Germany’s supreme court is scheduled to announce its verdict Tuesday on lawmakers’ bid to outlaw a far-right party accused of promoting a racist and anti-Semitic agenda. It would be the first ban of its kind since 1956.

The German parliament’s upper house, which represents the country’s 16 state governments, applied for the ban at the end of 2013. It’s the second attempt to ban the National Democratic Party, better known by its German acronym NPD.

Officials maintain the party violates the German Constitution and are keen to cut off NPD’s state funding, to which all political parties are entitled.

The Federal Constitutional Court, which held three days of hearings last March, has not indicated which way its verdict will go, and experts differ on whether the NPD poses enough of a threat to justify a ban. Only two parties have been outlawed in West Germany and reunited Germany — the neo-Nazi Socialist Reich Party in 1952 and the German Communist Party in 1956.

The constitution states: “Parties that, by reason of their aims or the behavior of their adherents, seek to undermine or abolish the free democratic basic order or to endanger the existence of the Federal Republic of Germany shall be unconstitutional.”

There are questions, however, about how politically relevant the NPD remains.

It has a single seat in the European Parliament, but isn’t represented in the German Bundestag after winning just 1.3 percent of the vote in the last national election in 2013. Parties need to meet a 5 percent threshold to hold seats in the federal parliament.

Founded in 1964 as a successor to the neo-fascist German Reich Party, the NPD calls for “the survival and continued existence of the German people in its ancestral central European living space” — or simply, “Germany for the Germans”.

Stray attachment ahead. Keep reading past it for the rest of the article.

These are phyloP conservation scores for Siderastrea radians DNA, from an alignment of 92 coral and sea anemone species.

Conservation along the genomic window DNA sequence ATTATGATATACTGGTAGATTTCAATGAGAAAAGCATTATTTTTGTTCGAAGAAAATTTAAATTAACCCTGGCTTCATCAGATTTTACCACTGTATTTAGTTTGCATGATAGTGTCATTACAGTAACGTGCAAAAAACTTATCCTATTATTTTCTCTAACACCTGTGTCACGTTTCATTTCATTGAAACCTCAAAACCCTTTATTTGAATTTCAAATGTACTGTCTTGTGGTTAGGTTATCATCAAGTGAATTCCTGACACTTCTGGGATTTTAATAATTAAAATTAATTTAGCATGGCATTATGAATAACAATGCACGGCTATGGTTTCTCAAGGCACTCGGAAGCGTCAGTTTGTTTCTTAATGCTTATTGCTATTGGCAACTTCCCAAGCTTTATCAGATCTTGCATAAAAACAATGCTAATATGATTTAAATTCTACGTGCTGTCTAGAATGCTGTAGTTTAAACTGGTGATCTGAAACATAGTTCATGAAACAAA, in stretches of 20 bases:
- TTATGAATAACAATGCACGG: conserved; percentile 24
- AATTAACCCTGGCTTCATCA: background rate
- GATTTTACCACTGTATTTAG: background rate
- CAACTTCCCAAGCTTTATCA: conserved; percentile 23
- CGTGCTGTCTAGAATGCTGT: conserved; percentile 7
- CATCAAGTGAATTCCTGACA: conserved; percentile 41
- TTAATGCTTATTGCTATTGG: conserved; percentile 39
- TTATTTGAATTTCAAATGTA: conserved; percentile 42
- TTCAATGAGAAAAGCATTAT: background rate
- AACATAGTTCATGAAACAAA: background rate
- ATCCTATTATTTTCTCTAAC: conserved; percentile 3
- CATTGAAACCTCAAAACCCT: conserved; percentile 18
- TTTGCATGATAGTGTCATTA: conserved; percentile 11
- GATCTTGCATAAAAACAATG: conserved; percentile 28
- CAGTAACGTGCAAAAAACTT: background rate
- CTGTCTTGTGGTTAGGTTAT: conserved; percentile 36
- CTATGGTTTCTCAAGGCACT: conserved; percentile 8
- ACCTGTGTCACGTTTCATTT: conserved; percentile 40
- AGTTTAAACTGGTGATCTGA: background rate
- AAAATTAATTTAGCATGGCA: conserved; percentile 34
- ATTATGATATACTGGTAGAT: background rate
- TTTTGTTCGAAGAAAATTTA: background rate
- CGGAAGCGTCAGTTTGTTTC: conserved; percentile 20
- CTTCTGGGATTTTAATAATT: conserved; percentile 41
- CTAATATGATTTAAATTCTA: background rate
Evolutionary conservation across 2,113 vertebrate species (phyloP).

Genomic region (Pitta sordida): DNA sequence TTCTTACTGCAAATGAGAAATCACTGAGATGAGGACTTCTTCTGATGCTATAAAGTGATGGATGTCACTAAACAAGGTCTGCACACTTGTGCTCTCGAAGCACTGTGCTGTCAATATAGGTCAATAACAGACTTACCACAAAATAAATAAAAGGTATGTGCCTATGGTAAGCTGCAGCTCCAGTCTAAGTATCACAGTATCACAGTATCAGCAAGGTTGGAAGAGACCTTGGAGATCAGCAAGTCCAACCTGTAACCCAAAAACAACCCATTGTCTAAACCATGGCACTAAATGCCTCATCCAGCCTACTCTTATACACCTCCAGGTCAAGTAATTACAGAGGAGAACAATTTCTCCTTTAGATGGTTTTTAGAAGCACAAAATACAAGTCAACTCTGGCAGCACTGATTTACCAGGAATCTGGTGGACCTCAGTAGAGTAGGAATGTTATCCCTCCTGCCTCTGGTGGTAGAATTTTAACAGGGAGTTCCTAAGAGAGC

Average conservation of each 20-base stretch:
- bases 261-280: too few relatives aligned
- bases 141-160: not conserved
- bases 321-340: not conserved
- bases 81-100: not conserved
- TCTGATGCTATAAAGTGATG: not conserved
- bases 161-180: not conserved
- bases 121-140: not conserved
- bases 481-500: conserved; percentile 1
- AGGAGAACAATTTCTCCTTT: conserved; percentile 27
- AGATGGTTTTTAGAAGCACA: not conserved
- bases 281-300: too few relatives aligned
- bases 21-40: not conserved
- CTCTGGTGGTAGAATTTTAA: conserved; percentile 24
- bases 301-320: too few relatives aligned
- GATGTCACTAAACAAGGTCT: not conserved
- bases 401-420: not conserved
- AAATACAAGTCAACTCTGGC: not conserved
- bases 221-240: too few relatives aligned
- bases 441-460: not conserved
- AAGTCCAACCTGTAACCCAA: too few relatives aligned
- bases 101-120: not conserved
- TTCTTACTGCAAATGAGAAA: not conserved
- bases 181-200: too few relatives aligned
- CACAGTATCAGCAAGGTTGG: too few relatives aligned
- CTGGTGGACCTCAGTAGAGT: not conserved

Such language flirts with the turns of phrase used under the Nazi Third Reich.

Germany’s domestic intelligence services classify the ultra-nationalist NPD with its 5,200 members as a far-right party.

A previous attempt to ban the NPD failed because the presence of undercover state informants within party ranks was seen as sullying the evidence.

While those informants have since been “deactivated,” the judges have voiced doubts over the danger the NPD poses to the democratic order.

Regardless of the verdict handed down Tuesday, “the Federal Constitutional Court will not take the confrontation with right-wing extremism off our hands,” Justice Minister Heiko Maas told the daily Die Welt. “Even if the NPD were banned, that unfortunately does not mean there are no right-wing extremists in Germany.”

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